Miami has been there before. We’ve seen this playbook. Fire the coach, bring another cheap hire in, sell hope, keep the new coach way past the sell by date, hire cheap again, repeat. The key to this con is everyone would be so relieved that the previous coach was gone after overstaying his welcome that any alternative would be accepted. 

I’m sure James thought he could keep Diaz at least another year. He was able to retain Al Golden for a 5th season despite a 6-7 4th season that ended on a 4-game losing streak.

But he miscalculated. The community rose up, and overthrew him. Long before James was dismissed moves were being made to move on from his line of thinking. And when he went, so went Diaz’s protector. Miami decided to save Miami, and Blake James and Manny Diaz were not part of that solution. 

Diaz tried to save his job, unleashing one last empty slogan, “Building Something Special.” He pumped out that narrative, ignoring the struggles with a 3-win GT team and a loss to a 5-win FSU team as 2 of his last 4 games, pushed the young player/close games narrative, and tried to rally players to his defense, but no one in power was listening anymore. You can only run a Ponzi scheme for so long.

Miami had already decided to invest in the program, go get their coach (Mario Cristobal), and give him the resources needed to build an elite staff. Diaz couldn’t help himself, with one last, blame shifting, release dripping in victimhood:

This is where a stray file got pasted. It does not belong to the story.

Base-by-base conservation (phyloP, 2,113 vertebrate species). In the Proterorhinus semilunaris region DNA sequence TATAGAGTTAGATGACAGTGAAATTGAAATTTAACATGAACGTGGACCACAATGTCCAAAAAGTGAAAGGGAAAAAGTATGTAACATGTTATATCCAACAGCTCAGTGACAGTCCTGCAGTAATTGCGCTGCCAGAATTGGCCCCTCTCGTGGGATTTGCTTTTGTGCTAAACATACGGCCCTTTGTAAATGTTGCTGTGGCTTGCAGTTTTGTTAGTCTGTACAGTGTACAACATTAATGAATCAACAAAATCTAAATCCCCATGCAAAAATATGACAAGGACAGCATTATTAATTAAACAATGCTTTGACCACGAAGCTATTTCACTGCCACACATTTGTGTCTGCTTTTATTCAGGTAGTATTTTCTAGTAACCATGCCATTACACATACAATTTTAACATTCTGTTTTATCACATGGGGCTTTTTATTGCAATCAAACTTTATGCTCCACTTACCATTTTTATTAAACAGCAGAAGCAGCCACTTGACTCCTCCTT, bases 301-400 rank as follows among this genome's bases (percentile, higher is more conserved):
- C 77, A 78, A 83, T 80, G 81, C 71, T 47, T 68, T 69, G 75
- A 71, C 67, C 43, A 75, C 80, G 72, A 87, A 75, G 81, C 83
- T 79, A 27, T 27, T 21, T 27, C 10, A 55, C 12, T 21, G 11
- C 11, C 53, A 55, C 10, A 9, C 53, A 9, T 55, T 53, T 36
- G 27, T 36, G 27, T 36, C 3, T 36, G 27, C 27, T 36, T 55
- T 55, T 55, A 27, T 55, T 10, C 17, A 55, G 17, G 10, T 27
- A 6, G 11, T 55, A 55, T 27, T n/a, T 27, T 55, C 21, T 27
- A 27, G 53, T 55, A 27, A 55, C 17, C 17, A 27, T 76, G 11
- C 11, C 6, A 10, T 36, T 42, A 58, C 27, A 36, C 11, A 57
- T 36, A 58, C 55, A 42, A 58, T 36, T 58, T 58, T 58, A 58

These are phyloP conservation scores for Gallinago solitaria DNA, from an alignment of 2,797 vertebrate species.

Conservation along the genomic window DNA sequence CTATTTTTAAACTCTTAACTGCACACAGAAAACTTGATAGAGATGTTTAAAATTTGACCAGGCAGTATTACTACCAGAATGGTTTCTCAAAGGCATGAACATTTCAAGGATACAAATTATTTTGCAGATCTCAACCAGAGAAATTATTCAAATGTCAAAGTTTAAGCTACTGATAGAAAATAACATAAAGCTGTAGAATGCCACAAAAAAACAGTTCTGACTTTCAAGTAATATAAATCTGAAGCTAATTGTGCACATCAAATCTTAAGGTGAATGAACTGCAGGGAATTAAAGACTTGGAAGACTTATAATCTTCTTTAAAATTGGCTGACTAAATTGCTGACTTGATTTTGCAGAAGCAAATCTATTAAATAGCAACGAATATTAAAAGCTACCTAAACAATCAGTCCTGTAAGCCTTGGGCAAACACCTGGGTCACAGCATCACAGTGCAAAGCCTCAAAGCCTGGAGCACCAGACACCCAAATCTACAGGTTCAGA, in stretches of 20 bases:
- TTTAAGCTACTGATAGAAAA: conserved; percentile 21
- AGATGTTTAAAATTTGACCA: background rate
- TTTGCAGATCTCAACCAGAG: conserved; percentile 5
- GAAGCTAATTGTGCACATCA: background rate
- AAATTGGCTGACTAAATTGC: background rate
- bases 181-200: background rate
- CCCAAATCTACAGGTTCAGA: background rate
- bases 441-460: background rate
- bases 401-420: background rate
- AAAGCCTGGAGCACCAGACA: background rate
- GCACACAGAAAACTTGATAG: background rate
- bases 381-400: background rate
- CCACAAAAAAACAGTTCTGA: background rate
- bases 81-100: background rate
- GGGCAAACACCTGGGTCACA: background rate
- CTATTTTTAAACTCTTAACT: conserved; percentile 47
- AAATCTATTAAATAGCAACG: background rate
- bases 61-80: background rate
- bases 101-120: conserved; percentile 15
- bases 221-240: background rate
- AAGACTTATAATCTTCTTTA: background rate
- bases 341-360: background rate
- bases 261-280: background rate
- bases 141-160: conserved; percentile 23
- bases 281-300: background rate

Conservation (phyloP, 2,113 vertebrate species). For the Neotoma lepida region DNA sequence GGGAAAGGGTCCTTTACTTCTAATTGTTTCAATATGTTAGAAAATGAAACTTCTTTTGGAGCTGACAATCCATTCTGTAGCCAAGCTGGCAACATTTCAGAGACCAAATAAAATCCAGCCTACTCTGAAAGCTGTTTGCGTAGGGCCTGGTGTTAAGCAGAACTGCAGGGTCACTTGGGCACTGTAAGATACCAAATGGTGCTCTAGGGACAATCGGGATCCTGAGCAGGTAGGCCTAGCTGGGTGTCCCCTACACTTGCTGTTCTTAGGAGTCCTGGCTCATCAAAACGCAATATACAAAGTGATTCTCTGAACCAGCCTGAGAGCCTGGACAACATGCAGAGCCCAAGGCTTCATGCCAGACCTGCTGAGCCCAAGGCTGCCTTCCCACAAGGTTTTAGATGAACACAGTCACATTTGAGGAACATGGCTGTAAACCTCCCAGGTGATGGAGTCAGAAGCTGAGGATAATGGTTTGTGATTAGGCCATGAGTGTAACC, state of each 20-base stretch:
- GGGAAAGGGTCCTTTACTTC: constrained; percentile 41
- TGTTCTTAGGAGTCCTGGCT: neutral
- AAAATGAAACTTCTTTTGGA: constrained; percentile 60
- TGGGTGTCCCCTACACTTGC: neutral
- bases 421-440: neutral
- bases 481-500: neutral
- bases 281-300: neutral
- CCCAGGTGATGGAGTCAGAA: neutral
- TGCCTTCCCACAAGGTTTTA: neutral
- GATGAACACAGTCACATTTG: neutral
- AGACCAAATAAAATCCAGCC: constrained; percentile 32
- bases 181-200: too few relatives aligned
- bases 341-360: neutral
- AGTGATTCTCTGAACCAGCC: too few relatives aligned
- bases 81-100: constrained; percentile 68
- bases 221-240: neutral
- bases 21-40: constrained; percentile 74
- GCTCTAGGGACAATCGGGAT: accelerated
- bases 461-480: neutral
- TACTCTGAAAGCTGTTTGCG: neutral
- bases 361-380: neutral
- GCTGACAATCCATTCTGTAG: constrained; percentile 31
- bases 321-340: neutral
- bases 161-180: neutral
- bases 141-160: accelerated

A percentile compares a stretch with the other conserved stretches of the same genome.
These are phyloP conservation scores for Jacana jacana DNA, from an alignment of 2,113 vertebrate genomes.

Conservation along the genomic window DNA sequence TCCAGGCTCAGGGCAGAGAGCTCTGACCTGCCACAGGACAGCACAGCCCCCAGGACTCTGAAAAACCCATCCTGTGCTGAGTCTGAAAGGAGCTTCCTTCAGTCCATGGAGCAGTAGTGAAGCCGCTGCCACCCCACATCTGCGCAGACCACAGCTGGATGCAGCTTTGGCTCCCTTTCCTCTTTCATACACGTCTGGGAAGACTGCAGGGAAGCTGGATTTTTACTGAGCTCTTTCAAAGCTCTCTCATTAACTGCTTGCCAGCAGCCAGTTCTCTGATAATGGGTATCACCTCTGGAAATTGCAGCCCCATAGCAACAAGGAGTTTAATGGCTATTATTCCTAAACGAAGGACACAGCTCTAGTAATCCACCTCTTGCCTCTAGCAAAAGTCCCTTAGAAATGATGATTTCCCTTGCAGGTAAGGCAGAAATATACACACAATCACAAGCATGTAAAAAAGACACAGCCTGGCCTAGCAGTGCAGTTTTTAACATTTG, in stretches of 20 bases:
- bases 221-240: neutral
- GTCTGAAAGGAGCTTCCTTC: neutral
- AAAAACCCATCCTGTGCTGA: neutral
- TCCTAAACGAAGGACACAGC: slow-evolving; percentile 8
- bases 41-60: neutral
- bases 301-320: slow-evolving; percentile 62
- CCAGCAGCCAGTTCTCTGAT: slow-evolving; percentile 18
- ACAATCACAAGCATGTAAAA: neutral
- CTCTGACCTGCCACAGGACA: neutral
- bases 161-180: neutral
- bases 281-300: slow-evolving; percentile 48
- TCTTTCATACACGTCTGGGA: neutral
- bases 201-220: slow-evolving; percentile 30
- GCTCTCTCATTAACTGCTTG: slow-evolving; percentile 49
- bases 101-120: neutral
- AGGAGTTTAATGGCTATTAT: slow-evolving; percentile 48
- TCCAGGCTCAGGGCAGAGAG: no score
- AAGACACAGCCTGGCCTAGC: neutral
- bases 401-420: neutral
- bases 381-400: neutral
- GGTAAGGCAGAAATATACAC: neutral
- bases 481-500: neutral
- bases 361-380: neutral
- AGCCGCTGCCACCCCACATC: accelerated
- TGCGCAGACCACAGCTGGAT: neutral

Ah yes, “Next Year’s Champions,” again. And yet, despite this, people will still say that had he received the backing Cristobal received, maybe he could have done better. The reality is that no serious program that is investing in the way that Miami has decided to finally do so would ever hire Manny Diaz as their head coach. He only got the job in the first place because the school was running on a shoestring budget. 

Far from being victims, James and Diaz were collectively in charge of South Florida’s beloved football program for 3 years despite lacking the qualifications. Woe is them? No, woe is us.

Miami chose to turn the page on James and Diaz’s form of leadership, where the focus was on staying employed, keeping the grift up, and worrying more about public perception of the program than actual performance. Unfortunately for James and Diaz, a New Miami necessitated getting rid of those that came to symbolize 15 years of futility, which somehow managed to degenerate further the last 3 years.

For once, Diaz’s slogan rings true. This is “The New Miami.”  And James and Diaz will rightly play no part in it.

Vishnu Parasuraman is a contributor for @FiveReasonsSports and generally covers the Miami Hurricanes. You can follow him on twitter @vrp2003

1 reply
  1. Cane407
    Cane407 says:

    The best article I’ve read regarding Manny’s demise. And appreciate V’s twitter posts for calling out the facts to all the haters. Thanks